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What are the benefits of Pilates for Runners?

First off, let’s talk about what Pilates actually is!

Pilates emerged in its earliest form during World War I where Joseph Pilates worked with soldiers to rehabilitate while bedridden. From there, Pilates developed his practice further by adding equipment such as the reformer and started working with dancers and other athletes. Contemporary Pilates is based upon 5 basic principles, which set the foundation for all movements and exercises within the Pilates repertoire. These principles are in place to ensure we create no stress or tension through our bodies, which in the worst case scenario, can lead to injury. 

Cross-training

I’m sure many of you have heard of the term cross-training before and are aware of the benefits of it. One of the biggest benefits of cross-training is that it helps reduce injury. By mixing up workouts, you avoid injuries that arise from the overuse of certain muscles. For women, hip instability is a leading cause of running lead injuries. This can lead to injuries such as IT band syndrome, runner’s knee, and piriformis syndrome. Many Pilates exercises help to strengthen the muscles around our hips such as our glutes, which in turn help with our overall hip stability.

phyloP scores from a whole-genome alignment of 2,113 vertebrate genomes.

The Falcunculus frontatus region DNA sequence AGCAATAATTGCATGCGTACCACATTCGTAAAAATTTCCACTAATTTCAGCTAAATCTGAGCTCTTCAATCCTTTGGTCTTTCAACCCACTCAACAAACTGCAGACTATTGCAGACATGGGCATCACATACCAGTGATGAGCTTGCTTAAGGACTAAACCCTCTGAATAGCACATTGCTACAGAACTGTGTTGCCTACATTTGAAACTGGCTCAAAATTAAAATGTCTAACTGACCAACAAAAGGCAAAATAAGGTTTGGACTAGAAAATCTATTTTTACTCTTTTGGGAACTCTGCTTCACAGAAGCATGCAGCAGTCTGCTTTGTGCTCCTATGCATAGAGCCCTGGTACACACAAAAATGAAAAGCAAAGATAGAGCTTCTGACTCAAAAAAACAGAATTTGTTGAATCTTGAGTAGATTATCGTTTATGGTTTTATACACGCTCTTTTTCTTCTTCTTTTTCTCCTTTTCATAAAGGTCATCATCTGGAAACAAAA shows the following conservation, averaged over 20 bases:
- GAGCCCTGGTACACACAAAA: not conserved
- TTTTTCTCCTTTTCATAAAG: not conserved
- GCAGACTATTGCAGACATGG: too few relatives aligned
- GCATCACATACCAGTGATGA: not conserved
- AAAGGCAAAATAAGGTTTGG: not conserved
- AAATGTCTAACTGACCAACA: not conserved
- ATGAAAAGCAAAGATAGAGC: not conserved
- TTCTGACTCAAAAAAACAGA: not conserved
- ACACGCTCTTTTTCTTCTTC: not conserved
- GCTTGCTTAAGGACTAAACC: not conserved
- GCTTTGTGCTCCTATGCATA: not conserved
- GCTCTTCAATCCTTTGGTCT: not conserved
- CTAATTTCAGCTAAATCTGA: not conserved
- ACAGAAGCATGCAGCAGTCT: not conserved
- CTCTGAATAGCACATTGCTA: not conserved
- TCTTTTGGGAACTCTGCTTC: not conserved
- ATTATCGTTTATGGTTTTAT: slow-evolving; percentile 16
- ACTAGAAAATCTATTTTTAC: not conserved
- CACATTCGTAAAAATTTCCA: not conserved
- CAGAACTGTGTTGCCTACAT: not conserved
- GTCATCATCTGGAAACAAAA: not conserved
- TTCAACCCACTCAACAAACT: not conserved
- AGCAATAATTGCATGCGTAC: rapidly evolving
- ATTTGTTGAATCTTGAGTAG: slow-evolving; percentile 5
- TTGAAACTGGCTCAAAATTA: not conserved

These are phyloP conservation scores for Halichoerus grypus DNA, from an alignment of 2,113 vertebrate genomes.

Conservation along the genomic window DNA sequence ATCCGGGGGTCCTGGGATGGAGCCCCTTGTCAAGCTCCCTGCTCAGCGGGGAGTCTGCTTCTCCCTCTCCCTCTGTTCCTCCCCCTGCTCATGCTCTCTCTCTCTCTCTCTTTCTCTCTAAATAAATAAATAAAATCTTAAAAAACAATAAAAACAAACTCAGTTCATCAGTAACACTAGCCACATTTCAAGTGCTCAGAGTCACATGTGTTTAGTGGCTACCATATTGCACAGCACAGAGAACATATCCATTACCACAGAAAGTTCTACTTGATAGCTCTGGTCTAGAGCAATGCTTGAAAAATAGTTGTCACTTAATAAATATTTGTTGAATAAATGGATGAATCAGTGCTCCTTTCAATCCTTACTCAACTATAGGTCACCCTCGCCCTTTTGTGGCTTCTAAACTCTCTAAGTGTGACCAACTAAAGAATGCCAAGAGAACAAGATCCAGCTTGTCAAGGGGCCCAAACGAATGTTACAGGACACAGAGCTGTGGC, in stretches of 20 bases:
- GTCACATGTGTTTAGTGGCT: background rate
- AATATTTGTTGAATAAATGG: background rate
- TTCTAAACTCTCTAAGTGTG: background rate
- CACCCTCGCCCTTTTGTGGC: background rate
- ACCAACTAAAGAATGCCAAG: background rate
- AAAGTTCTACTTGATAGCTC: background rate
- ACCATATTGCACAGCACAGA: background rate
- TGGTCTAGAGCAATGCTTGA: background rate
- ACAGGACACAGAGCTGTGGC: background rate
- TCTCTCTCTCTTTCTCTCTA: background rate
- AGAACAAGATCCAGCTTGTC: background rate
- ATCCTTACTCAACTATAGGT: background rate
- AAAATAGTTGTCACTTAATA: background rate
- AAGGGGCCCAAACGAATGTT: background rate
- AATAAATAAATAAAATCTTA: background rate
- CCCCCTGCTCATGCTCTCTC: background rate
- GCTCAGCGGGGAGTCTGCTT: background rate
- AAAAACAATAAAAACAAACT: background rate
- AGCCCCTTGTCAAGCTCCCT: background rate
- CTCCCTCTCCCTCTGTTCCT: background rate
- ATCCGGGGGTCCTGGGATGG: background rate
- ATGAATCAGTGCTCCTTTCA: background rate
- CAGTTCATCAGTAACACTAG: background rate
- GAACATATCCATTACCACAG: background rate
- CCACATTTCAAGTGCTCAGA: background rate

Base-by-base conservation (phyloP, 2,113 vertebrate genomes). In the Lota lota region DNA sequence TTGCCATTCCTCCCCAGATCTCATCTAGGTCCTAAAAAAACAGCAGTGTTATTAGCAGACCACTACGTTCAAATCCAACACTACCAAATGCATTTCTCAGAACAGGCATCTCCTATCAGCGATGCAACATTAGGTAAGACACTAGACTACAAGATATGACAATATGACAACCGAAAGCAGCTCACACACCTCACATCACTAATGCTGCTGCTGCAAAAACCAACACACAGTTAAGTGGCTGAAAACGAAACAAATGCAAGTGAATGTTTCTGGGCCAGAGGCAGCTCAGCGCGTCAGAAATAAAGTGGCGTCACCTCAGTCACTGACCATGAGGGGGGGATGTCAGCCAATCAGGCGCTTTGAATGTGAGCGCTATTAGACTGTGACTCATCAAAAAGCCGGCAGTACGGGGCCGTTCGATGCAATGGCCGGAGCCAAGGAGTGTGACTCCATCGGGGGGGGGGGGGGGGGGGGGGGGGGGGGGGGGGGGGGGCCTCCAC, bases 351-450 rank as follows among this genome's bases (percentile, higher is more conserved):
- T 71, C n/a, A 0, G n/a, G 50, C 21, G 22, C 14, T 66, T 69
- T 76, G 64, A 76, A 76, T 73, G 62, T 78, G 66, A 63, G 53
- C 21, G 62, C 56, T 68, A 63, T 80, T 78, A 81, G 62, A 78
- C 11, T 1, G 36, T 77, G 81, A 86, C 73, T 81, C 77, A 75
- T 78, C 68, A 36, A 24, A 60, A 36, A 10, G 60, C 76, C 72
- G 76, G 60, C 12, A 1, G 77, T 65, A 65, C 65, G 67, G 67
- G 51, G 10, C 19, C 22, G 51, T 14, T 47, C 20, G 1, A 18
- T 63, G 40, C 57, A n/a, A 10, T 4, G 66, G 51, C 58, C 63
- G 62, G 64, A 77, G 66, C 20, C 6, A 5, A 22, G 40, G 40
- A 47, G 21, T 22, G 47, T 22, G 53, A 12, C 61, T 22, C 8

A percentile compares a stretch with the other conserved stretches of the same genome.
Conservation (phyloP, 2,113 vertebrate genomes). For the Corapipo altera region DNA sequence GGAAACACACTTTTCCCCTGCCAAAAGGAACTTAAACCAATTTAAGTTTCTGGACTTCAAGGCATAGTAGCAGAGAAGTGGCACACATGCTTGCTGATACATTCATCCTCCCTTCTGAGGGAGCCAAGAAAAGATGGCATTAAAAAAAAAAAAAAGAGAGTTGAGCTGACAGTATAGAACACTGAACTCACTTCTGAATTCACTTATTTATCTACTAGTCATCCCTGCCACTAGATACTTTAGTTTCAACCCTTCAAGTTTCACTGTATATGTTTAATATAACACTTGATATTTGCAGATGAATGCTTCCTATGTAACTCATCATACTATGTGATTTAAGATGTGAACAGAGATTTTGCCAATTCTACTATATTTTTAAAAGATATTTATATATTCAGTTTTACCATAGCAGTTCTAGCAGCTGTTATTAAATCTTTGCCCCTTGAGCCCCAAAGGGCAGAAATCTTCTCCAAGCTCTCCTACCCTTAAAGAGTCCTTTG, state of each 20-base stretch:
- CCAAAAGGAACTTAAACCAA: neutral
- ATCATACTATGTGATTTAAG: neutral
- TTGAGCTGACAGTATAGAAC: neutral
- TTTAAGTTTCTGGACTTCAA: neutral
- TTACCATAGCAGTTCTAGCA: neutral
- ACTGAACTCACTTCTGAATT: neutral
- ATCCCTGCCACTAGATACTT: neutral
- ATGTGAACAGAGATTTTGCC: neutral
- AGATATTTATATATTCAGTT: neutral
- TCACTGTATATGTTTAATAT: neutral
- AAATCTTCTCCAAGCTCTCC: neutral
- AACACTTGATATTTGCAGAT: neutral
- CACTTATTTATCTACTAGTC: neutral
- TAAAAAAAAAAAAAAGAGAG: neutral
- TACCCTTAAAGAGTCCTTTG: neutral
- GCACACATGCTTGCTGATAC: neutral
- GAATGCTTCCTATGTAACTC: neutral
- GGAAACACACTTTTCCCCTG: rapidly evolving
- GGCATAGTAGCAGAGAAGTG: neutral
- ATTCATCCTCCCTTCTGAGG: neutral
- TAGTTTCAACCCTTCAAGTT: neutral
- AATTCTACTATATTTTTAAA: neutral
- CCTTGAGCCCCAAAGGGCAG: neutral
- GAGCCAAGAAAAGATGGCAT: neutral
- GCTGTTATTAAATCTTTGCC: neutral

Improves posture and flexibility

Pilates also improves your posture and flexibility, which will help you to maintain better running form throughout your runs. Through precise movements, you will gain a better understanding of your body, and how to hold yourself. This will transition through to your running seamlessly, helping you maintain proper running form. There is also a real emphasis on the neck, shoulders and back. These areas are often troublesome, and we can, without noticing, hold a lot of tension through these areas while running. Pilates helps mobilize and strengthen these muscles, making you more aware of them while running. By improving posture and mobility through our upper back and shoulders, you’ll find breathing and oxygen flow through to your muscles improves as well. 

Non-impact Exercise

Pilates is also a non-impact form of exercise, meaning that you can strengthen your muscles around your joints without having to put stress on them. This is massively important as running can put a lot of strain on our joints- especially our hips, knees and ankles. Because of the low impact nature of Pilates, it works as great rehab for injuries. If you are injured, Pilates helps you build back a base of strength and stability so that you can return to running with ease. However, Pilates’ greatest contribution is that it can decrease the likelihood of getting injured again. 

The benefits of Pilates are endless, and works hand in hand with many different forms of exercise. It also does wonders just on its own! Movement is key.